Future climate projections indicate an increasing likelihood of extreme precipitation in many regions globally. Much of the western United States saw extreme wet conditions in winter 2017, providing opportunities to study geomorphic response to a scenario likely to repeat more frequently in the future.
Building on earlier investigations of slow-moving landslides in northern California, Handwerger et al.  employed a novel Uninhabited Aerial Vehicle Synthetic Aperture Radar (UAVSAR) dataset to map hundreds of slow-moving landslides, and estimated changes in velocity inferred to have resulted from changes in rainfall over three water years (2016–2018). By tracking landslide motion from the end of a historic drought through extreme wet conditions and back to subsequent below-average rainfall, the authors found that landslide velocity and the number of active slides clearly tracked large changes in annual precipitation. Smaller, thinner landslides were especially sensitive to annual rainfall changes, as those landslides undergo larger changes in basal pore-water pressure.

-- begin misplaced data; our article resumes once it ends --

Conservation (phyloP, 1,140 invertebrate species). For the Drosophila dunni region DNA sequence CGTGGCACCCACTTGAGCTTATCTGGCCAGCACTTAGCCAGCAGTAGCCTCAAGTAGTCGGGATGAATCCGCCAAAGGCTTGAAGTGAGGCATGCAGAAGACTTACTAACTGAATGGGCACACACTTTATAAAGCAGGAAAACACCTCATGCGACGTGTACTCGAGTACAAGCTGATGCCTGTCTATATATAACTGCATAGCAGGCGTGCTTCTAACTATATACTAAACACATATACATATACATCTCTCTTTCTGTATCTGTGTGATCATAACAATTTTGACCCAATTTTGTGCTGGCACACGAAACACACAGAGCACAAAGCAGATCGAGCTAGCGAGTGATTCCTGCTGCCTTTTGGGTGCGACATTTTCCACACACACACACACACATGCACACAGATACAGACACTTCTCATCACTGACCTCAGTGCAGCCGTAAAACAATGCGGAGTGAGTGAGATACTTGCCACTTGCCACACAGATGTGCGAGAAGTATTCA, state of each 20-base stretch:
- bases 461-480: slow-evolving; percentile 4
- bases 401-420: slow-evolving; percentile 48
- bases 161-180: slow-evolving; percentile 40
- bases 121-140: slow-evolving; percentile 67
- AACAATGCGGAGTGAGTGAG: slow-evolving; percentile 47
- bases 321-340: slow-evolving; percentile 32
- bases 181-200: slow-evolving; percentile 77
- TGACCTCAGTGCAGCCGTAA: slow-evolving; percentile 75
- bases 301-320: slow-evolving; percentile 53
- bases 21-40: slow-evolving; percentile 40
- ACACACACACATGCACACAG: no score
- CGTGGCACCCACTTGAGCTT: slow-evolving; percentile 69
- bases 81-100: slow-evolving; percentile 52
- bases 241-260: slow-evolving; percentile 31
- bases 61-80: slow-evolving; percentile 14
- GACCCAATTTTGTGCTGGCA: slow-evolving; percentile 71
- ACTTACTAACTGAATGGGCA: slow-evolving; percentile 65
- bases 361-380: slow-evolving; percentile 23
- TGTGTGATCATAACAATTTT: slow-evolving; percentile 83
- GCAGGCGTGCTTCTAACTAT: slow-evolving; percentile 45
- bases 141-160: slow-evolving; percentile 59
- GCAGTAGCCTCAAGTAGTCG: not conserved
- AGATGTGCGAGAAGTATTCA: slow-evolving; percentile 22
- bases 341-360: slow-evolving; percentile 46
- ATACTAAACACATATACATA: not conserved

These results suggest that, as California experiences more-frequent extreme wet years and more-frequent dry-to-extreme-wet transitions over the twenty-first century, there will be an overall increase in landslide activity. Moreover, such applications of rapid, high-resolution and large-spatial-domain remote-sensing techniques have the potential to revolutionize landslide studies.
Citation: Handwerger, A. L., Fielding, E. J., Huang, M.‐H., Bennett, G. L., Liang, C., & Schulz, W. H. . Widespread initiation, reactivation, and acceleration of landslides in the northern California Coast Ranges due to extreme rainfall. Journal Geophysical Research: Earth Surface, 124. https://doi.org/10.1029/2019JF005035
—Amy East, Editor in Chief, JGR: Earth Surface